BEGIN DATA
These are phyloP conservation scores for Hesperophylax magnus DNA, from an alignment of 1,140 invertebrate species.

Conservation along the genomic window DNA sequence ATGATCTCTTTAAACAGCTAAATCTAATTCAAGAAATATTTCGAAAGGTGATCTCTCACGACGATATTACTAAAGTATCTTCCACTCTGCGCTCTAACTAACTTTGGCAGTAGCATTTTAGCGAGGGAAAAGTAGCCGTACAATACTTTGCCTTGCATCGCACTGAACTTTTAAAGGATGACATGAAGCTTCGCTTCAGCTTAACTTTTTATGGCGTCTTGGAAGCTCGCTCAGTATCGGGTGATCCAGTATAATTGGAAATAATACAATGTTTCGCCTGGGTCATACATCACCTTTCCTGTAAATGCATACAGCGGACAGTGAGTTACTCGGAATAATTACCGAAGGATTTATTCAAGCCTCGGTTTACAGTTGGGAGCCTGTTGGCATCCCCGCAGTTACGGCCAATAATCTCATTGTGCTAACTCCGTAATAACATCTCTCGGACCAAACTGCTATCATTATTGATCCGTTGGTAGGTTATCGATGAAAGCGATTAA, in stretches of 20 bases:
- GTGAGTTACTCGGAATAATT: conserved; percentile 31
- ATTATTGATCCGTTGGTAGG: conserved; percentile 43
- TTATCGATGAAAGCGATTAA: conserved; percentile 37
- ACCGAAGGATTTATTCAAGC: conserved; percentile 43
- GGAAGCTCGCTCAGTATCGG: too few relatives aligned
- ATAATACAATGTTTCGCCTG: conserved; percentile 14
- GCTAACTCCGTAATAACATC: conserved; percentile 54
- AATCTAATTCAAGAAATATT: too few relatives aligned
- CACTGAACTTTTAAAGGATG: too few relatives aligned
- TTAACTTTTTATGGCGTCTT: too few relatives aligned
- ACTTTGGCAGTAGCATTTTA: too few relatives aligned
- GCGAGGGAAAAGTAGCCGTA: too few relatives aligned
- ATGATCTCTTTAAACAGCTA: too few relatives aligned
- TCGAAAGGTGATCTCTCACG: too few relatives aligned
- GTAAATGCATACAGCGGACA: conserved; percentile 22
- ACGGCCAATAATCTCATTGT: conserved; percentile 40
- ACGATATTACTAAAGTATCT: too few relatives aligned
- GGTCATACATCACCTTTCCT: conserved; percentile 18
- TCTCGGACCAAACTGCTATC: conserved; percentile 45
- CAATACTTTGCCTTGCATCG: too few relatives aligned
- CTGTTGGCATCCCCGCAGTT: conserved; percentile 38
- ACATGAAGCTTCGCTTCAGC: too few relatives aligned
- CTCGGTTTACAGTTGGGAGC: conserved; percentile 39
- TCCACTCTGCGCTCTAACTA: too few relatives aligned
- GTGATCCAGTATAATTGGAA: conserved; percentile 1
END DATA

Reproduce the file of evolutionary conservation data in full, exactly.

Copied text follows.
These are phyloP conservation scores for Hesperophylax magnus DNA, from an alignment of 1,140 invertebrate species.

Conservation along the genomic window DNA sequence ATGATCTCTTTAAACAGCTAAATCTAATTCAAGAAATATTTCGAAAGGTGATCTCTCACGACGATATTACTAAAGTATCTTCCACTCTGCGCTCTAACTAACTTTGGCAGTAGCATTTTAGCGAGGGAAAAGTAGCCGTACAATACTTTGCCTTGCATCGCACTGAACTTTTAAAGGATGACATGAAGCTTCGCTTCAGCTTAACTTTTTATGGCGTCTTGGAAGCTCGCTCAGTATCGGGTGATCCAGTATAATTGGAAATAATACAATGTTTCGCCTGGGTCATACATCACCTTTCCTGTAAATGCATACAGCGGACAGTGAGTTACTCGGAATAATTACCGAAGGATTTATTCAAGCCTCGGTTTACAGTTGGGAGCCTGTTGGCATCCCCGCAGTTACGGCCAATAATCTCATTGTGCTAACTCCGTAATAACATCTCTCGGACCAAACTGCTATCATTATTGATCCGTTGGTAGGTTATCGATGAAAGCGATTAA, in stretches of 20 bases:
- GTGAGTTACTCGGAATAATT: conserved; percentile 31
- ATTATTGATCCGTTGGTAGG: conserved; percentile 43
- TTATCGATGAAAGCGATTAA: conserved; percentile 37
- ACCGAAGGATTTATTCAAGC: conserved; percentile 43
- GGAAGCTCGCTCAGTATCGG: too few relatives aligned
- ATAATACAATGTTTCGCCTG: conserved; percentile 14
- GCTAACTCCGTAATAACATC: conserved; percentile 54
- AATCTAATTCAAGAAATATT: too few relatives aligned
- CACTGAACTTTTAAAGGATG: too few relatives aligned
- TTAACTTTTTATGGCGTCTT: too few relatives aligned
- ACTTTGGCAGTAGCATTTTA: too few relatives aligned
- GCGAGGGAAAAGTAGCCGTA: too few relatives aligned
- ATGATCTCTTTAAACAGCTA: too few relatives aligned
- TCGAAAGGTGATCTCTCACG: too few relatives aligned
- GTAAATGCATACAGCGGACA: conserved; percentile 22
- ACGGCCAATAATCTCATTGT: conserved; percentile 40
- ACGATATTACTAAAGTATCT: too few relatives aligned
- GGTCATACATCACCTTTCCT: conserved; percentile 18
- TCTCGGACCAAACTGCTATC: conserved; percentile 45
- CAATACTTTGCCTTGCATCG: too few relatives aligned
- CTGTTGGCATCCCCGCAGTT: conserved; percentile 38
- ACATGAAGCTTCGCTTCAGC: too few relatives aligned
- CTCGGTTTACAGTTGGGAGC: conserved; percentile 39
- TCCACTCTGCGCTCTAACTA: too few relatives aligned
- GTGATCCAGTATAATTGGAA: conserved; percentile 1